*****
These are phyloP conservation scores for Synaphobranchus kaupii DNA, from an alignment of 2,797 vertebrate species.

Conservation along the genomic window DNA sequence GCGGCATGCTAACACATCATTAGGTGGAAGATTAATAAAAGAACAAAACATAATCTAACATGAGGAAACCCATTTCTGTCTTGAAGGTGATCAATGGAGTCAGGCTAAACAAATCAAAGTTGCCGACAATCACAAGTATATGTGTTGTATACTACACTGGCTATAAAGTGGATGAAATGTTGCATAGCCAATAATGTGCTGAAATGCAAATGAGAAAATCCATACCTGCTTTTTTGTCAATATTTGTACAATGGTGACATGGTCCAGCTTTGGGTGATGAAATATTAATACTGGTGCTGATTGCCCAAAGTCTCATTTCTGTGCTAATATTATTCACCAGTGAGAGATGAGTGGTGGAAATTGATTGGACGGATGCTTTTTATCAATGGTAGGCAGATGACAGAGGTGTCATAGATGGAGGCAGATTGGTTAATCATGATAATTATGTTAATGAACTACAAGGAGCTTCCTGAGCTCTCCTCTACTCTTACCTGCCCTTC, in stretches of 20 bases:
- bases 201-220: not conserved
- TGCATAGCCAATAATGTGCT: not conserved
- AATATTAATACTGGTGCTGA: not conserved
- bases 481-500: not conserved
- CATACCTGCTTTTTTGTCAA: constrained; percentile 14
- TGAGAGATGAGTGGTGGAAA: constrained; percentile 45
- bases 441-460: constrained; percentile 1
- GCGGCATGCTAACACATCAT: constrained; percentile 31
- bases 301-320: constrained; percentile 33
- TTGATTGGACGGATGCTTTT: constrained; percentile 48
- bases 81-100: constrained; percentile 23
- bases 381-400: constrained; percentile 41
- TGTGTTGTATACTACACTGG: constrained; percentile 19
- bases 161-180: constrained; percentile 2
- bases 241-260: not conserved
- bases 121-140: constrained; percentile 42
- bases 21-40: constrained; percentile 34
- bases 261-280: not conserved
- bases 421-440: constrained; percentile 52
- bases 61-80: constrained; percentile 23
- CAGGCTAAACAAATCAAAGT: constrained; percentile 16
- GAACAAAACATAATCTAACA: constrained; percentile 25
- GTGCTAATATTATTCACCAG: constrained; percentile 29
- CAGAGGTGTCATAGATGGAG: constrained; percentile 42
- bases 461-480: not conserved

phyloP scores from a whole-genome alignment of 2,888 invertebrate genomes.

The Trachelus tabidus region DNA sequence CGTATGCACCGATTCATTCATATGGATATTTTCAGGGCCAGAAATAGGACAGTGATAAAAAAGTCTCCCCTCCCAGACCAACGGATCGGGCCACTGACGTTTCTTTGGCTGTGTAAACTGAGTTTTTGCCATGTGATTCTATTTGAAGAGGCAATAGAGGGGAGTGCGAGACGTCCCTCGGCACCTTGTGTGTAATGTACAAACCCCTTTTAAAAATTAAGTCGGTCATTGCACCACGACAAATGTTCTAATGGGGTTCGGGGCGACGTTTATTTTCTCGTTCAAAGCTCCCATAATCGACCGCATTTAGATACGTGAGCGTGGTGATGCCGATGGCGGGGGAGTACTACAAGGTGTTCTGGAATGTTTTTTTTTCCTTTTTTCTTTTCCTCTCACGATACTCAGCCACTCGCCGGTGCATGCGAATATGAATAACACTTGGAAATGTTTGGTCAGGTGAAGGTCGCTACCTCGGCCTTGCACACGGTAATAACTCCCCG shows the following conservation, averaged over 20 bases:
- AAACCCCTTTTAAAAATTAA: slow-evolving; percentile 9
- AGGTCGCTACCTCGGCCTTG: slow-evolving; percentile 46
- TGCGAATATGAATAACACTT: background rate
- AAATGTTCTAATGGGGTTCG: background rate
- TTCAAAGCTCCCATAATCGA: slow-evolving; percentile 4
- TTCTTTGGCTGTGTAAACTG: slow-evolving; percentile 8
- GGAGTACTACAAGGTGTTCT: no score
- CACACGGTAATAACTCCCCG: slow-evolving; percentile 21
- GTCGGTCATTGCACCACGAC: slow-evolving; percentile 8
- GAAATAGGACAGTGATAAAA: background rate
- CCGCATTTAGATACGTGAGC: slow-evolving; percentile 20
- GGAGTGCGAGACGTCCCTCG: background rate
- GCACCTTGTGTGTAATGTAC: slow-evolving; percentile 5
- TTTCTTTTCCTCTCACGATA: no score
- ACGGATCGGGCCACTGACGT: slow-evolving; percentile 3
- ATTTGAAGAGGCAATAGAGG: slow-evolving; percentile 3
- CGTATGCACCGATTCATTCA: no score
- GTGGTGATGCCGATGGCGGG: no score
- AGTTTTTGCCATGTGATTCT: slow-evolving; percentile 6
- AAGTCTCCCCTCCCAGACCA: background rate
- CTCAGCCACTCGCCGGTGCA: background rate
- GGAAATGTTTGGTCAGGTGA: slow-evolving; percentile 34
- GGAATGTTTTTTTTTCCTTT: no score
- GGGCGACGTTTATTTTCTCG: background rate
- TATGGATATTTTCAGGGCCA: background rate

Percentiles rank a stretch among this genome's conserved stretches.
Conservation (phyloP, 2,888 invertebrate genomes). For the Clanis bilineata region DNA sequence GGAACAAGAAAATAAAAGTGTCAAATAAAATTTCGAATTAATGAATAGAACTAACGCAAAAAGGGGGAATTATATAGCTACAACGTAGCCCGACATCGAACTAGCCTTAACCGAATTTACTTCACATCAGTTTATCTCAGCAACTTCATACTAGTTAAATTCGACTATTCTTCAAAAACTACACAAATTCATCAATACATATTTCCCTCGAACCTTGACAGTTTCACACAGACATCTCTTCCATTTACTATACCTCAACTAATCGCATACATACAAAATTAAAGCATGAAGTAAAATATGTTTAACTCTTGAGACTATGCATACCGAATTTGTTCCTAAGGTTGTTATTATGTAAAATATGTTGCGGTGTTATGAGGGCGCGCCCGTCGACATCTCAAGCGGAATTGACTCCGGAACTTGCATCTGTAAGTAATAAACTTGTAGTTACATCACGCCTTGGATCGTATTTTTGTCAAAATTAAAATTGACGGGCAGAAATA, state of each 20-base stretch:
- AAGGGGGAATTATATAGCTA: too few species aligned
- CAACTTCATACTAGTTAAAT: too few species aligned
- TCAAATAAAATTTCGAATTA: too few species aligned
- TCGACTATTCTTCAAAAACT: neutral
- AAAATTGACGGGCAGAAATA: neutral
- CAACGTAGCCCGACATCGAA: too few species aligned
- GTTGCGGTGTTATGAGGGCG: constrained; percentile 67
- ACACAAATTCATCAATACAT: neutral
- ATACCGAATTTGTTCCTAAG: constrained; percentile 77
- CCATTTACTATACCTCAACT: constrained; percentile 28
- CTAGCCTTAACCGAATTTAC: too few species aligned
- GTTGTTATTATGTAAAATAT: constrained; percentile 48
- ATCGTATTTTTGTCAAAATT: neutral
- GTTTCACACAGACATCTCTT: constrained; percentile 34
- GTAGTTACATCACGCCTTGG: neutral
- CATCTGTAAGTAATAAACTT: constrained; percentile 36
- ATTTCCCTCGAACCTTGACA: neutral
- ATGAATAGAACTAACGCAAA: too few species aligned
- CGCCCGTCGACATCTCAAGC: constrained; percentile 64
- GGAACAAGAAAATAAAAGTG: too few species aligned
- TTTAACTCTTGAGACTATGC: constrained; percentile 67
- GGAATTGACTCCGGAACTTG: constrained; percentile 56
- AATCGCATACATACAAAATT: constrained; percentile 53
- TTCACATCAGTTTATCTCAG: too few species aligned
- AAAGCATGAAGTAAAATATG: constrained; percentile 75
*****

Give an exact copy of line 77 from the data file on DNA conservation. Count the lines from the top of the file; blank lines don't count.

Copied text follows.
- TTTAACTCTTGAGACTATGC: constrained; percentile 67